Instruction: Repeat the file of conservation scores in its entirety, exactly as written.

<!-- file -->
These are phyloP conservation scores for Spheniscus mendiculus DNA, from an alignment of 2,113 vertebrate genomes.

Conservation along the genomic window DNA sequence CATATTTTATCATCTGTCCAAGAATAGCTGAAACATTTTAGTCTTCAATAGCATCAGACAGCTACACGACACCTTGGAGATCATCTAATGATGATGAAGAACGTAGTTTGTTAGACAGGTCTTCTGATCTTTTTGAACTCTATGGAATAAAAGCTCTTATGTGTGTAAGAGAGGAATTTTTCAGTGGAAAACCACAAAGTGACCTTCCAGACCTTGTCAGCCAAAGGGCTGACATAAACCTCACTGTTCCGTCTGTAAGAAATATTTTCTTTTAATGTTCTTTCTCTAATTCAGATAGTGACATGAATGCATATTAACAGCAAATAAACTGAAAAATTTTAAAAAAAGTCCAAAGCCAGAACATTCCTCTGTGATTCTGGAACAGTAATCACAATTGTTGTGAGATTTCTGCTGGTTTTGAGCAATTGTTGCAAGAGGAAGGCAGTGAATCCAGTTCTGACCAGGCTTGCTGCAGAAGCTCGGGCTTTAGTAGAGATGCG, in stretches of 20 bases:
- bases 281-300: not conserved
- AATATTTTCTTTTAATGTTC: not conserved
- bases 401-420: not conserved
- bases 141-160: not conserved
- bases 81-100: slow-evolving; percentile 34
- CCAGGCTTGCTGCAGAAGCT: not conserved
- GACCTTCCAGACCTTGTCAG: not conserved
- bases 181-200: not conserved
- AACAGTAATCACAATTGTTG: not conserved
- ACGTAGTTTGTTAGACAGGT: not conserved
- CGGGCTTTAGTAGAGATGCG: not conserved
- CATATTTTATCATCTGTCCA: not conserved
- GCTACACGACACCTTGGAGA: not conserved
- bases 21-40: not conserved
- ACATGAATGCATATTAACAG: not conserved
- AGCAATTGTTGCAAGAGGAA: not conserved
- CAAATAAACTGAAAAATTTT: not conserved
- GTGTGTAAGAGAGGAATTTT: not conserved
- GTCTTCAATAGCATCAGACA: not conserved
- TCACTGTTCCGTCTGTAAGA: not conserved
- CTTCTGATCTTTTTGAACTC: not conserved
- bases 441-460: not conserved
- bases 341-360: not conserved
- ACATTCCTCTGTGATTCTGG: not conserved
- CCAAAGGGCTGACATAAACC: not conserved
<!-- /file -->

These are phyloP conservation scores for Spheniscus mendiculus DNA, from an alignment of 2,113 vertebrate genomes.

Conservation along the genomic window DNA sequence CATATTTTATCATCTGTCCAAGAATAGCTGAAACATTTTAGTCTTCAATAGCATCAGACAGCTACACGACACCTTGGAGATCATCTAATGATGATGAAGAACGTAGTTTGTTAGACAGGTCTTCTGATCTTTTTGAACTCTATGGAATAAAAGCTCTTATGTGTGTAAGAGAGGAATTTTTCAGTGGAAAACCACAAAGTGACCTTCCAGACCTTGTCAGCCAAAGGGCTGACATAAACCTCACTGTTCCGTCTGTAAGAAATATTTTCTTTTAATGTTCTTTCTCTAATTCAGATAGTGACATGAATGCATATTAACAGCAAATAAACTGAAAAATTTTAAAAAAAGTCCAAAGCCAGAACATTCCTCTGTGATTCTGGAACAGTAATCACAATTGTTGTGAGATTTCTGCTGGTTTTGAGCAATTGTTGCAAGAGGAAGGCAGTGAATCCAGTTCTGACCAGGCTTGCTGCAGAAGCTCGGGCTTTAGTAGAGATGCG, in stretches of 20 bases:
- bases 281-300: not conserved
- AATATTTTCTTTTAATGTTC: not conserved
- bases 401-420: not conserved
- bases 141-160: not conserved
- bases 81-100: slow-evolving; percentile 34
- CCAGGCTTGCTGCAGAAGCT: not conserved
- GACCTTCCAGACCTTGTCAG: not conserved
- bases 181-200: not conserved
- AACAGTAATCACAATTGTTG: not conserved
- ACGTAGTTTGTTAGACAGGT: not conserved
- CGGGCTTTAGTAGAGATGCG: not conserved
- CATATTTTATCATCTGTCCA: not conserved
- GCTACACGACACCTTGGAGA: not conserved
- bases 21-40: not conserved
- ACATGAATGCATATTAACAG: not conserved
- AGCAATTGTTGCAAGAGGAA: not conserved
- CAAATAAACTGAAAAATTTT: not conserved
- GTGTGTAAGAGAGGAATTTT: not conserved
- GTCTTCAATAGCATCAGACA: not conserved
- TCACTGTTCCGTCTGTAAGA: not conserved
- CTTCTGATCTTTTTGAACTC: not conserved
- bases 441-460: not conserved
- bases 341-360: not conserved
- ACATTCCTCTGTGATTCTGG: not conserved
- CCAAAGGGCTGACATAAACC: not conserved